Five Easy Steps to Make your House Look Slightly Less Abandoned

Every block in an older neighborhood has that one house. You know the one I’m talking about – the house that nobody ever comes out of or goes into. The grey, torpid structure with the sagging porch, the creeping vines; You can almost smell the mothballs from the street. The one that’s TOTALLY HAUNTED.

As a child, you threw rocks at this house, or rang the doorbell just to see who would answer it (and then promptly hid in the bushes).  Yup, that’s the house that we bought.

IMG_5224I’d be lying if I said it didn’t bother me.  After we moved in, Scott and I spent many evenings on the front porch eating ice cream, just to show our new neighbors that the house was occupied by actual living people (who now live directly behind a Baskin-Robbins!). Would ghosts eat ice cream, outside, in December? No. Ghosts hate being cold.

Now that spring is here, I’m even more self-conscious about our neglected Babushka House. We’re slowly saving up for big renovations like windows and siding. In the meantime, I discovered few small, nearly free improvements that – like a shot of atropine into an unresponsive patient – could quickly bring signs of life to our front porch.

These improvements fall into two categories: 1) Out with the Old, and 2) In with the New.


 • TEAR DOWN ORNAMENTAL CLIMBING VINES:  A TV series called “Life After People” predicts how nature will reclaim our human structures after we all mysteriously disappear. I’ve never actually seen the show, but I’ll go ahead and spoil it for you: After the humans are gone, plants start growing on and in the buildings.  Oh look, here’s an example:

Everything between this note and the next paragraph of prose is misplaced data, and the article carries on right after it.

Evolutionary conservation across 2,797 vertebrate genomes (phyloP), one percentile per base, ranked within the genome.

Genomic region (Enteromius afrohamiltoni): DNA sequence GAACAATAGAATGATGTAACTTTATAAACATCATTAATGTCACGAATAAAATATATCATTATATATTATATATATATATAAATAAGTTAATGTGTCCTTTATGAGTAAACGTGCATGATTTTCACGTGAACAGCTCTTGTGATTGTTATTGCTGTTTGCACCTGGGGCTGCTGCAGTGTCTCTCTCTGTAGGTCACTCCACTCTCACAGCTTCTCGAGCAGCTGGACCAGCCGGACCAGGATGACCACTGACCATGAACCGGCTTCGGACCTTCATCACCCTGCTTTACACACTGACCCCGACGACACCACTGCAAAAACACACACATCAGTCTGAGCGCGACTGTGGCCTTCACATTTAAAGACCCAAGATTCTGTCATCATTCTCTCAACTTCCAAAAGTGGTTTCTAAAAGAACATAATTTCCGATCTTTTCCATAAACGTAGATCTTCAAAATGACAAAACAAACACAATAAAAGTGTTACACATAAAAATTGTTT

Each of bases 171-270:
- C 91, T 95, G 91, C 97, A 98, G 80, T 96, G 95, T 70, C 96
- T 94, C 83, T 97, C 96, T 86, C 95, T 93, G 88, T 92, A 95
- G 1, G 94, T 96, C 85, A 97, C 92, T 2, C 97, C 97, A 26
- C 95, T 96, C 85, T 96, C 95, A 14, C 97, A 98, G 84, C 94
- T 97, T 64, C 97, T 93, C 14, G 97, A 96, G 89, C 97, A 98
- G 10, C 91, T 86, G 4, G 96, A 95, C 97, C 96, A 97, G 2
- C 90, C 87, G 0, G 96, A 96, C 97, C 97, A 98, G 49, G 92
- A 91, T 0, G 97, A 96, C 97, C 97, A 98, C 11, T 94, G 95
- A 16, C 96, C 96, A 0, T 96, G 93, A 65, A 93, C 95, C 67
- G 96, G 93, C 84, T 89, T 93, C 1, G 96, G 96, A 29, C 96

IMG_5962I don’t care if those vines are alive or dead (ours were dead). Tear it down. It’s tremendously satisfying.

 • DISMANTLE “OLD LADY” GRILLS:  These door and window grills recall a forgotten era – when fussy, ornate ironwork was all the rage, and when our neighborhood’s (and the nation’s) crime rate was a wee bit higher.

IMG_5953Fussy and ornate is clearly not my style. But even if it was, the metal was tarnished and crusty with age:

IMG_5954 Two minutes with a screwdriver was all it took. Which is why these make no sense as a security measure, either.


 • MAKEOVER THE MAILBOX:  Yes, the Babushka’s mailbox is perfectly good. It holds mail, and is squeaky enough to provide a audible clue that the person stomping around on my front porch is the mail carrier.  But the faded paint and rusty patina are the opposite of cheerful:

IMG_5867Unscrew the mailbox from your wall. Don’t be spooked by what appears to be the capital of a small but prosperous Spider City-State.

IMG_5872 Evict the spider village, scrape off the rust with a wire brush, wipe clean, and apply a coat of white primer:

IMG_5893Next, apply a coat of bright yellow oil-based paint. Loyal readers may remember this can of paint from my Upcycled Hubcap and Upcycled Recycling Center* projects; it’s like sunshine in a can:

IMG_5914IMG_5929  • BRIGHTLY-COLORED PATIO FURNITURE:  You need a throne on which to eat your ice cream, it may as well add a pop of color** to your depressingly drab front porch.  These modern orange chairs will do the trick. Especially since we already owned them: